A non-avian oddity caught our attention yesterday, as sometimes happens (see the Big Brown Bat photos from a late April posting). Today, an odd "bug" was seen crawling along the road. It was originally identified by me as a dragonfly nymph, but several comments have indicated it is not. The leading contender is that it is the larva of a Predaceous Diving Beetle (Family Dysticidae). I tend to agree with this assessment. Others have called it a "helgrimite" which is a colloquial name for Dobsonfly larva (Family Corydalidae). These are entirely aquatic at this stage of their life, so seeing one crawling along the dry gravel road was bizarre. We figured it had been captured in the water by a bird (grackle?) but when it reared its fearsome head, like something out of a sci-fi movie, the bird may have dropped it into the road. I returned it to the roadside pond after taking photos and avoiding getting bitten.

Predaceous Diving Beetle larva (Dysticidae), species unknown

Many thanks to the volunteer assistants who made banding today possible: Chris Charlebois, Jean Gramlich, and Dave Lancaster.

Banding Data: ==========================================================
FRIDAY, MAY 29, 2009
Sunrise (E.S.T.): 5:00 a.m.
Time Open (E.S.T.): 5:45
Time Closed (E.S.T.): 13:15
Hours Open: 7.50
No. of Nets: 5.00-13.25
Net Hours: 93.00
Temperature (F): 56-73
Sky: 50-0% cloud cover
Wind: WNW-W @ 3-5-12 mph
Barometer: 29.85 - 29.86
Precipitation: None
No. Banded: 36 (plus 20 recaptured and 8 released unbanded)
No. of Species: 19
Capture Rate: 68.8 birds per 100 net hours
Assistants: Chris Charlebois, Jean Gramlich, Dave Lancaster

"Traill's" Flycatcher - 1
[Willow Flycatcher - 1 recaptured]
House Wren - 1
[American Robin - 2 recaptured]
Gray Catbird - 1 (plus 2 recaptured)
Yellow Warbler - 3 (plus 3 recaptured and 1 released unbanded)
Magnolia Warbler - 1
American Redstart - 1
Mourning Warbler - 1
Common Yellowthroat - 4 (plus 1 recaptured and 1 released unbanded)
Wilson's Warbler - 5
Canada Warbler - 1
[Song Sparrow - 3 recaptured]
[Swamp Sparrow - 1 recaptured]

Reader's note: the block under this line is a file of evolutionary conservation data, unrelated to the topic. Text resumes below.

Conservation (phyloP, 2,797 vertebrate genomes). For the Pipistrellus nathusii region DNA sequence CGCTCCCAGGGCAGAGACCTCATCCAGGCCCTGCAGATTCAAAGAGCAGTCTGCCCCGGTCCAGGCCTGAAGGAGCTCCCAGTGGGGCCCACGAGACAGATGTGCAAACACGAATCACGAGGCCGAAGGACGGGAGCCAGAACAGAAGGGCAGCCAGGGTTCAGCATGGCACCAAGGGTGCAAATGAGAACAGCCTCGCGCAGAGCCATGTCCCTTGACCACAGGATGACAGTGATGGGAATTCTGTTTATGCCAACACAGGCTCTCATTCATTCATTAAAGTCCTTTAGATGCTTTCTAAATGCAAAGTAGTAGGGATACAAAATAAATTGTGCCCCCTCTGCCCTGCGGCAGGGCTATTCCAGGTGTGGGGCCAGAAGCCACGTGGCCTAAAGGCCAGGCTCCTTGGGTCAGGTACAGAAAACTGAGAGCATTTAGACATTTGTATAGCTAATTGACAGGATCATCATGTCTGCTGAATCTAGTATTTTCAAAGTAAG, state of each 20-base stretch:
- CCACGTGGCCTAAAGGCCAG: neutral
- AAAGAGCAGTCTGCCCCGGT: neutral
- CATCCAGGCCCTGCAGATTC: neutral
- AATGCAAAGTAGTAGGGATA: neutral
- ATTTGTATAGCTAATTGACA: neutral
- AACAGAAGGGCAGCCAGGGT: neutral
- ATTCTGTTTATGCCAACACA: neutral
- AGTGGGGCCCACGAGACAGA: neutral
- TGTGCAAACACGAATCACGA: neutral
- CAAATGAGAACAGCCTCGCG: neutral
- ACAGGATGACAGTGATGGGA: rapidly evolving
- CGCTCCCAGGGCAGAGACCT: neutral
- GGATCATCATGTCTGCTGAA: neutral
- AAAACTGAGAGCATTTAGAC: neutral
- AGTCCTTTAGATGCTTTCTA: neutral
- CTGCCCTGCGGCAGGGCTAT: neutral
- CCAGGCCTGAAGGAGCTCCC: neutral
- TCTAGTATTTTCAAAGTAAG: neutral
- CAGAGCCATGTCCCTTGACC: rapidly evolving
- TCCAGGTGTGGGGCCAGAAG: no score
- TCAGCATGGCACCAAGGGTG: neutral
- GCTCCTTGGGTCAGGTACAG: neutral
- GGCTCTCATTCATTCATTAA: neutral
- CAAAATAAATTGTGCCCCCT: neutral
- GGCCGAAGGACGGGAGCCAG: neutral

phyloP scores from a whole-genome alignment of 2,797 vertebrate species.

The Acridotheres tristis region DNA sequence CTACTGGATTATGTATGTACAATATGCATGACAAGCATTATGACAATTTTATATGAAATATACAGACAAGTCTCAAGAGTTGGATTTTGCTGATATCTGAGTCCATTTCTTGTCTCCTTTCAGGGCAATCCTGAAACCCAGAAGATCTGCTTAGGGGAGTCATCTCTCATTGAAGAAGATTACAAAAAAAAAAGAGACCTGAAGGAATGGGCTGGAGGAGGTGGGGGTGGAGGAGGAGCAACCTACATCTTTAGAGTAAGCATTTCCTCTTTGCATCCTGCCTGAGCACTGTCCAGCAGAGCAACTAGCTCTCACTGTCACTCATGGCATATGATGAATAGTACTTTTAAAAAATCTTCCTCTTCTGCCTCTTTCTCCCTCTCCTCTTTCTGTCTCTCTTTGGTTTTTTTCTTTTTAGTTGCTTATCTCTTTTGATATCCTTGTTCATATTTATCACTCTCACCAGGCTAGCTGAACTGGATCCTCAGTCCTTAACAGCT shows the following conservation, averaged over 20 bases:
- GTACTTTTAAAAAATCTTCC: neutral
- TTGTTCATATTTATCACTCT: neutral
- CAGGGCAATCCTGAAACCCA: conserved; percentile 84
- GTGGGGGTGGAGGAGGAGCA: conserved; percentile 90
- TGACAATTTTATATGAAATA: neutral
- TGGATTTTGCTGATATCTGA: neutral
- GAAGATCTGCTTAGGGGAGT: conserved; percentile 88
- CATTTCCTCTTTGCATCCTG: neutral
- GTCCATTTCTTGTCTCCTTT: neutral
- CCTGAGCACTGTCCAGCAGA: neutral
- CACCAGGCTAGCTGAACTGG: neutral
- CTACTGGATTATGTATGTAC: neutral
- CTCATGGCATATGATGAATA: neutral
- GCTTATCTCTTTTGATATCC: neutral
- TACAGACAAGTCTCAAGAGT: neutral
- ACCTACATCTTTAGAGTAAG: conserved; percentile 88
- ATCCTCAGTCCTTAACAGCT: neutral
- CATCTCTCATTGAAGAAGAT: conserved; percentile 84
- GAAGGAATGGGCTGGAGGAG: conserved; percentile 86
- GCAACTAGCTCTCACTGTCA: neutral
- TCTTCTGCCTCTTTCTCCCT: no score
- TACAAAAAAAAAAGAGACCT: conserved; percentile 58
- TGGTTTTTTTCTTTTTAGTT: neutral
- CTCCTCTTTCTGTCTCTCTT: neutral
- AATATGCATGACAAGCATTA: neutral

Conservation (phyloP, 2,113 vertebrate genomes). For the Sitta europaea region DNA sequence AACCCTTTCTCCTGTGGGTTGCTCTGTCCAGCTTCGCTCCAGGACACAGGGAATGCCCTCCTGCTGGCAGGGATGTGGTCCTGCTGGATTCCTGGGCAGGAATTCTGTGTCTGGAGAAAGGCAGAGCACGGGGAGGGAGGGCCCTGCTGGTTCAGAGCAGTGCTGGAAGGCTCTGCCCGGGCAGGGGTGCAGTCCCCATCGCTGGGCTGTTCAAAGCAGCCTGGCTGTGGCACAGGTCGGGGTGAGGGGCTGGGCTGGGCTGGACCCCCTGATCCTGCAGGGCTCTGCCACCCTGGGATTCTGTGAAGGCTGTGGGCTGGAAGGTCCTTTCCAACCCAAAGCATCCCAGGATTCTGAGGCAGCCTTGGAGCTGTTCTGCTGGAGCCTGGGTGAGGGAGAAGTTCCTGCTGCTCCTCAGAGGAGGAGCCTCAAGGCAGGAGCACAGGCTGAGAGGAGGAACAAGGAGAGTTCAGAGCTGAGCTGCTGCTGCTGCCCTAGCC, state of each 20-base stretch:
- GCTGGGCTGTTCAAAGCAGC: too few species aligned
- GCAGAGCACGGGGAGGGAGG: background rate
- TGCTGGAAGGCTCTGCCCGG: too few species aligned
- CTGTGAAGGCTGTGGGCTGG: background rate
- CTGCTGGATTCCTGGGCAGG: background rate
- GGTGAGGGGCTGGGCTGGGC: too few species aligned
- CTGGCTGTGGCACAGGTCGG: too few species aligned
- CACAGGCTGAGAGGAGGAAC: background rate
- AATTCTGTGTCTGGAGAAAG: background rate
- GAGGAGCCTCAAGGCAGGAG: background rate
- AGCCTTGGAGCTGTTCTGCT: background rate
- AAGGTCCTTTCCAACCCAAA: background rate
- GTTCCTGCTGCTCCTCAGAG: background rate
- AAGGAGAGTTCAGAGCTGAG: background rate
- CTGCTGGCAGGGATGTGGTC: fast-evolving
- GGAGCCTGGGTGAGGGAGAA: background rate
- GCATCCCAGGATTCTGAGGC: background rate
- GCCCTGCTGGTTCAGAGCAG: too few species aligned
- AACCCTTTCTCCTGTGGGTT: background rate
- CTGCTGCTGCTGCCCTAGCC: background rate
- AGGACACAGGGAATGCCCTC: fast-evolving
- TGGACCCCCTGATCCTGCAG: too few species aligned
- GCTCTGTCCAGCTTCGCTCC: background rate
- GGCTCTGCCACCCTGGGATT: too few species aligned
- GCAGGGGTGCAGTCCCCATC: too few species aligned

[Northern Cardinal - 2 recaptured]
Red-winged Blackbird - 10 (plus 4 recaptured and 3 released unbanded)
Common Grackle - 3 (plus 3 released unbanded)
Brown-headed Cowbird - 1
Baltimore Oriole - 2 (plus 1 recaptured)
American Goldfinch - 1


Nick B said...


Not sure what your invertebrate is exactly (I caught something at the Indiana Dunes BioBlitz but can't remember what they got called), but it's not a dragonfly larva. Good examples of dragonfly larvae here:

Richard Quick said...

Does the Redstart have a "dent" in the upper bill? Julie Craves has done some work with bill deformities. What do you think?

Jerry Jourdan said...

Interesting comment about the Canada Geese, Allen. Will and I saw a 'line' of Canada Geese heading due north along the Lake Erie shoreline Saturday morning and commented about the timing...


Allen Chartier said...

Guys, As you may note, the "bug" has been properly identified as probably a Predaceous Diving Beetle larva. The redstart does not have a "dent" in the bill, this is the normal depression in the vicinity of the nostril that most passerines show...just an odd angle on the bird perhaps. And, the "migrating" Canada Geese may not be too unusual because they are known to undergo "molt migrations" after they're done breeding and birds banded in Michigan have been found in southern James Bay when molting.

tony gallucci said...

not positive for inability to see the whole critter, but your bug looks to me more like a hellgrammite, see here:

which is the larval form of the dobsonfly, see here:

Allen Chartier said...

I have done some additional research, including looking at an aquatic insects guide, and it appears that the strange invertebrate is actually a larval Predaceous Diving Beetle, probably in the genus Cybister. It did not have the "spines" on the sides of the abdomen shown by larval dobsonflies (helgrammites).